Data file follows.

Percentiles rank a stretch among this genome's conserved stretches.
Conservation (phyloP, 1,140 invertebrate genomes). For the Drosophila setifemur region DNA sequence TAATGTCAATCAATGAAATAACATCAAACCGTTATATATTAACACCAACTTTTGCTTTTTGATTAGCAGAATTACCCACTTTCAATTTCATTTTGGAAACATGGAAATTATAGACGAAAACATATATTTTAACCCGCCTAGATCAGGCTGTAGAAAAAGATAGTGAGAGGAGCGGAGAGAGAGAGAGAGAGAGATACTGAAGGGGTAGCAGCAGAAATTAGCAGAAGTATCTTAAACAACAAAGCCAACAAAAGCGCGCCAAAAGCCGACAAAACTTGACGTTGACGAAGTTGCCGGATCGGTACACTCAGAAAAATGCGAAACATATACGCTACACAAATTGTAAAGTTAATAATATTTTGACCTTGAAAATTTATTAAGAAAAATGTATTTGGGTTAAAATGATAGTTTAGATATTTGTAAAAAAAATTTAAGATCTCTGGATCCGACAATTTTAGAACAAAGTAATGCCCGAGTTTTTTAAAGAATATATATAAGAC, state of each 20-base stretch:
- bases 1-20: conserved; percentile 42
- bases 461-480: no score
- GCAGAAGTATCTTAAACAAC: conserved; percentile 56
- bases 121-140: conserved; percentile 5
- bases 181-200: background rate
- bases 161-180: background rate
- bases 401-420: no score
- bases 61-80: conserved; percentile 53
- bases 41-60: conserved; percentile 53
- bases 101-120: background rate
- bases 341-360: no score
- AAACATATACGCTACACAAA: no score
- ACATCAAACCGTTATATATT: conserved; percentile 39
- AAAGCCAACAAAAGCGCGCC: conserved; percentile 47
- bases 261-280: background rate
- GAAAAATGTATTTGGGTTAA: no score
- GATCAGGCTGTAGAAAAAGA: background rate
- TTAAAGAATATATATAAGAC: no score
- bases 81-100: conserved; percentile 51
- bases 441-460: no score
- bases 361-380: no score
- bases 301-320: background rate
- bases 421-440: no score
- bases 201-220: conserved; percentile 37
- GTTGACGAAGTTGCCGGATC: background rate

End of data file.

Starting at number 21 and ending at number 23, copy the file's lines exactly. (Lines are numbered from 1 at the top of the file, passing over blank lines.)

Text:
- bases 81-100: conserved; percentile 51
- bases 441-460: no score
- bases 361-380: no score